8. All I Did was Write a Book!
While On the Road made Kerouac famous, his position as the foremost member of the Beat Generation came with a sinister side as well. On one occasion, Kerouac was attacked by three men after he left the San Remo Café in New York City. The beating he received was so serious that Kerouac considered it unsafe for him to be out in public after that.
7. Buzz Off, Truman!
Interestingly, one man who wasn’t a fan of Kerouac’s work was American writer Truman Capote. In an infamous criticism of Kerouac, Capote declared that his artistic style “[wasn’t] writing, it’s typing.” Ouch…
6. Big Brother’s Watching You
When Kerouac was just four years old, his older brother Gerard passed away due to rheumatic fever. Kerouac was forever haunted by this early tragedy, and firmly believed that Gerard remained in his life as a guardian angel watching over him. Gerard would later get the Kerouac book treatment with the 1963 book Visions of Gerard.
5. Crazy Kammerer
In 1944, Kerouac was just 22 and he was nearing the end of his career as a sailor when he was introduced by his then-girlfriend Edie Parker to other writers of the Beat Generation. Namely, he was introduced to Allen Ginsberg, William S. Burroughs, and Lucien Carr. Carr, in particular, would prove very important and controversial with his relationship with fellow writer David Kammerer. Kammerer was said to stalk Carr regularly, much to Carr’s increased frustration. Kammerer became unstable and was even caught by Burroughs while trying to hang Kerouac’s cat!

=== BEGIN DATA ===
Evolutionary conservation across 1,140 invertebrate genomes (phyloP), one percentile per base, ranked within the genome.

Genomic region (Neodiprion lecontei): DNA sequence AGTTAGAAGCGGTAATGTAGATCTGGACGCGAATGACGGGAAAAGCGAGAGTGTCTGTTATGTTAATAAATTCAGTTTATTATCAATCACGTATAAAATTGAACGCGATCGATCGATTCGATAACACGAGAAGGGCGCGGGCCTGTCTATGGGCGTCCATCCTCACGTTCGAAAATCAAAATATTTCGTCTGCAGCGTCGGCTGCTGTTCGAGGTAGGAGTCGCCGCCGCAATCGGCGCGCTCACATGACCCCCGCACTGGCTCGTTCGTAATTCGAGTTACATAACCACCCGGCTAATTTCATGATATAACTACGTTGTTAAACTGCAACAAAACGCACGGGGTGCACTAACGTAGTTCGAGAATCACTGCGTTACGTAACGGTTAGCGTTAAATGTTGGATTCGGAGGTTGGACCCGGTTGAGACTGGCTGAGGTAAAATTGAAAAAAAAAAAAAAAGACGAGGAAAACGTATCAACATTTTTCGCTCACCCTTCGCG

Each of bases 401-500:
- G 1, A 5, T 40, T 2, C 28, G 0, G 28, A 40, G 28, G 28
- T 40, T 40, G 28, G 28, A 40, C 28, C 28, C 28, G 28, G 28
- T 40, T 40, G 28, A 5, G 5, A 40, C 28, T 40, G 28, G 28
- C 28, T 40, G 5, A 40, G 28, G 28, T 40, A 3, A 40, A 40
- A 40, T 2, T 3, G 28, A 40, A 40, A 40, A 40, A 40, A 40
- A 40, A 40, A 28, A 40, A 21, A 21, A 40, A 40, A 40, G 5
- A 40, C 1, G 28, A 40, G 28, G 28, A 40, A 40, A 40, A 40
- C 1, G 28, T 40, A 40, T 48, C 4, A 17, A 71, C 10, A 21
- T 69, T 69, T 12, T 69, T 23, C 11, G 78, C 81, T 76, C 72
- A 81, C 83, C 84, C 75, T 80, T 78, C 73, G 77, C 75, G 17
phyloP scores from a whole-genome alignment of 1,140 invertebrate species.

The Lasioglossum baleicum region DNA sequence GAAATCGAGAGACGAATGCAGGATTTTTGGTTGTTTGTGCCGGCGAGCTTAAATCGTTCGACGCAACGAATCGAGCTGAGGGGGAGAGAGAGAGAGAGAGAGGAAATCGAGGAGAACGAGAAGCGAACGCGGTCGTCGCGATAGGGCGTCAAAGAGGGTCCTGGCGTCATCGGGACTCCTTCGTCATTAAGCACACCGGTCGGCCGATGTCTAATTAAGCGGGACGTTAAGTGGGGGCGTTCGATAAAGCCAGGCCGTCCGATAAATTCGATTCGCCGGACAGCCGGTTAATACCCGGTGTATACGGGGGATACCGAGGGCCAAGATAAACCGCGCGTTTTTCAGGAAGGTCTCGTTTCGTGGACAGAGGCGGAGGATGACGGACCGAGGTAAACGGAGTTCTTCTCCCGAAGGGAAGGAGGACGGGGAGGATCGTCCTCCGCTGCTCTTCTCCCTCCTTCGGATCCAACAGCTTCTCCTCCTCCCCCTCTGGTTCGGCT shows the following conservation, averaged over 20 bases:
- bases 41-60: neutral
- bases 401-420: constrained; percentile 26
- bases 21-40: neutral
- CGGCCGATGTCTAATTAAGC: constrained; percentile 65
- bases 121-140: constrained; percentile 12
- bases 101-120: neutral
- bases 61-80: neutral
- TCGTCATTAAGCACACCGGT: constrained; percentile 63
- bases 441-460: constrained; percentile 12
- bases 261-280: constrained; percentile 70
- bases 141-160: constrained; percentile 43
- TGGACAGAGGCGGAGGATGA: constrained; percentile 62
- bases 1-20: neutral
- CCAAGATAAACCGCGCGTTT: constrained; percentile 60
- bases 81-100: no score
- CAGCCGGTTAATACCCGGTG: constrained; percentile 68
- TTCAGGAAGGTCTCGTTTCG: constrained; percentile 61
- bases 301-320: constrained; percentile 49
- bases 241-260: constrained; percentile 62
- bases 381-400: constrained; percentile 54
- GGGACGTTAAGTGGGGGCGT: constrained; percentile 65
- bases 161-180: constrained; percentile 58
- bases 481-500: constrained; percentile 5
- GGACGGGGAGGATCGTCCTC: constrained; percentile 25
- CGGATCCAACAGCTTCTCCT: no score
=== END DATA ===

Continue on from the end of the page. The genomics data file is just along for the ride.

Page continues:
4. This Took a Turn…
As you can imagine, David Kammerer’s behavior towards Lucien Carr and the other Beats was well noted as being unhinged. Things took a dark turn in August 1944.
The two young men went out for a drink, and when they parted ways, Carr was approached by Kammerer. It is uncertain what exactly happened, but what we do know happened was that Carr stabbed Kammerer to death and hid his body in the Hudson River after weighing it down.